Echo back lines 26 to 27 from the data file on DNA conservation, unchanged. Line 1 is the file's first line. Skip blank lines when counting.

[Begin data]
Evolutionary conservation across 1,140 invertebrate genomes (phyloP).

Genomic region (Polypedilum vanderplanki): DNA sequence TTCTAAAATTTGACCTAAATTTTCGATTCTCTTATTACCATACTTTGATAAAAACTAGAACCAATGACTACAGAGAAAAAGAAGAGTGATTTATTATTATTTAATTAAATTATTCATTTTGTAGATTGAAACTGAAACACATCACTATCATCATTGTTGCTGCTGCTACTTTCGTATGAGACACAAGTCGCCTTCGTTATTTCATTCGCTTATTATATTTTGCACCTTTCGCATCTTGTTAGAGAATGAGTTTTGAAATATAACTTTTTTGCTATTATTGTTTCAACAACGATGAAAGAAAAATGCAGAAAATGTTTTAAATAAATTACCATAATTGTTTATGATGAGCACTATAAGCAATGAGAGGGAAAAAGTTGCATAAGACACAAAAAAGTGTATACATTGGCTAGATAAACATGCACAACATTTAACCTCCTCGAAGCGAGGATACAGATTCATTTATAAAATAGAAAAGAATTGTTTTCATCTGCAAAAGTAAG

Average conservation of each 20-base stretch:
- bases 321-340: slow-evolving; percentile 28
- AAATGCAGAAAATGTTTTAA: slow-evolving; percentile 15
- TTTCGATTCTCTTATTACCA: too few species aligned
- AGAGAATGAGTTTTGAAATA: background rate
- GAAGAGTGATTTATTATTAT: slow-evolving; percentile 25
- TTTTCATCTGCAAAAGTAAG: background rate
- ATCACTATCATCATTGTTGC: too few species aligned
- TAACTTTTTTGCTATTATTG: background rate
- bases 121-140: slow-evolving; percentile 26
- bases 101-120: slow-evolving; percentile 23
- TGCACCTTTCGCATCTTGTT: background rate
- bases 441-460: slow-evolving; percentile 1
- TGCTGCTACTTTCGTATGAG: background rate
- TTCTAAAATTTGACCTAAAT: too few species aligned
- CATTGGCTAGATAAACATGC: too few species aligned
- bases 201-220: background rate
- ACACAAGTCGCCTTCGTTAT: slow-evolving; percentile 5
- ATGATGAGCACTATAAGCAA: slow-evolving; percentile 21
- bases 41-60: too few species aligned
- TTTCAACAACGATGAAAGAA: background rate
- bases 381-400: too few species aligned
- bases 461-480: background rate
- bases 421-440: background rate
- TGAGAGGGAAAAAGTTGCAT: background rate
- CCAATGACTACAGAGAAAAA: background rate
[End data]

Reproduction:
- bases 421-440: background rate
- TGAGAGGGAAAAAGTTGCAT: background rate